Friday, June 12, 2009

I'm listening . . .

Good day everyone. We awoke to sunshine today for the first time in a long time here in Chicago. Praise God!

As the associate publisher here at World Library Publications, part of my job is to help craft a vision for the future of our company. At the heart of our mission is a dedication and determination to serve the needs of the singing and praying Church. I'd like to ask you a question. As we stand on the threshold of a new translation of the Missale Romanum, and as we recognize that music used in churches across the United States and Canada is from a variety of musical styles, what do you see as the resource needs for the singing and praying Church? I know that readers of this blog represent a wide cross-sampling of the Church. There are those of you who are family members. Some of you are in diocesan leadership positions. Some are full-time church musicians. There are those who are in academia. Some of you are involved in Christian initiation. And there are some who are "in the pews" week after week. I would appreciate any responses you have to this question. I'd like to echo what Frasier Crane would say, in front of his microphone at the Seattle radio station on the TV show Frasier, "I'm listening." This is Doctor Jerry Galipeau, wishing you good spiritual health.

Thanks so much, and let's remember that we gotta sing and we gotta pray.


no1 said...

As a full time director of music & liturgy (mid-size Vatican II parish, which has never had missalettes, in Providence, RI), I am facing this change with some trepidation. The thought of starting anew with mass settings is daunting, especially sinceI have worked diligently to teach the 5 settigs we know.
But there is one suggestion that makes sense to me. As the the new congregational responses are introduced, (whenever that may be) they should be introduced as SUNG, rather than recited. This may eliminate some of the Babel of voices saying the old and the new together. It would say to people "We are doing something new here - we are singing these responses and singing is normative" It avoids saying that the pope says our English responses must be closer to the Latin (which makes no sense to many in the pews)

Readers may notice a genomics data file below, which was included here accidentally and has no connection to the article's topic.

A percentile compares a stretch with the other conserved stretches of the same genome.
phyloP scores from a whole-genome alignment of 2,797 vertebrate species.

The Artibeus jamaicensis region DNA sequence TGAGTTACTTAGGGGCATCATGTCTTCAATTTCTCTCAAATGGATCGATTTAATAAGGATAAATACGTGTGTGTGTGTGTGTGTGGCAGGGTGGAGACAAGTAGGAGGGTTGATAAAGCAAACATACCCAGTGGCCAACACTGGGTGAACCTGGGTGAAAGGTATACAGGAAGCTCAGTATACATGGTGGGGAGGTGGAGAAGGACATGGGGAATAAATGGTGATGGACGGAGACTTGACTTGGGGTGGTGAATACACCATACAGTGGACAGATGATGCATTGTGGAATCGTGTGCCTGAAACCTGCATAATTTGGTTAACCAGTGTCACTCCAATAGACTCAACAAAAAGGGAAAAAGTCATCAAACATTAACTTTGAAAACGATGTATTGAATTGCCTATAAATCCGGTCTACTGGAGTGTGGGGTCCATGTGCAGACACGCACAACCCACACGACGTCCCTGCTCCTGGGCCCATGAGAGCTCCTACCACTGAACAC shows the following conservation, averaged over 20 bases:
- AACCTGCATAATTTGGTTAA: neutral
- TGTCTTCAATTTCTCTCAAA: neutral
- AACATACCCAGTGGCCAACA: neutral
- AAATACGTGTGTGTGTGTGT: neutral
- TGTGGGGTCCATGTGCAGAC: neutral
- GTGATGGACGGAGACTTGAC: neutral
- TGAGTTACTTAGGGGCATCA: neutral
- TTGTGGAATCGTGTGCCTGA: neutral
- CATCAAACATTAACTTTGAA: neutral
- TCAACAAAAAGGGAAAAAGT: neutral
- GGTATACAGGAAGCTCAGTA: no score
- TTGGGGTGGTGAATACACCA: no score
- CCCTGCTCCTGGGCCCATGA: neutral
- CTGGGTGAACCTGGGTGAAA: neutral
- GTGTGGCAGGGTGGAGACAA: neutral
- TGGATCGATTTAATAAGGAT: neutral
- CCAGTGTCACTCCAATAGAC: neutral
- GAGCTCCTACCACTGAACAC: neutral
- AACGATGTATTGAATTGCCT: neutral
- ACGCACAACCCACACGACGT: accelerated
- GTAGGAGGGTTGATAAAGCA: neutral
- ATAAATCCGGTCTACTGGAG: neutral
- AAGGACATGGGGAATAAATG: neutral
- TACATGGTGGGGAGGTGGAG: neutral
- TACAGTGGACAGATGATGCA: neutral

Having said all that, perhaps a card with the new wording with simple chants.
Just my 2¢ worth,
In peace, Linda

byte228 said...

Perhaps it's time for a modular worship aid of some sort. Bear with me, I'm a computer geek by trade. What I'm thinking is that there are almost always different subsets of a parish that are fed by the spirit in different ways through music. In some parishes a module of "traditional" hymnody and a module of songs of the Marty Haugen/St. Louis Jesuits style would suit them, while others need a module of Latin and still others a module of "contemporary" like John Angotti and Steve Angrisano. Then instead of buying an omnibus of sorts like parishes often do now that gives a little of this and a little of that that is maybe 10% utilized the parish would buy their modules that are all part of one over arching "hymnal system". The great part in my mind is that the accompianment manuals and other support materials would all be uniform and the numbers could all be unique even though there are 3,4,5,8 different smaller books in the pew. Oh and of course there should be a Psalm module so that our Cantors have a selection of settings of the Psalm for each weekend. Not every cantor can make the same setting of a psalm text come to life so it's nice to have options that might suit their level and voice better.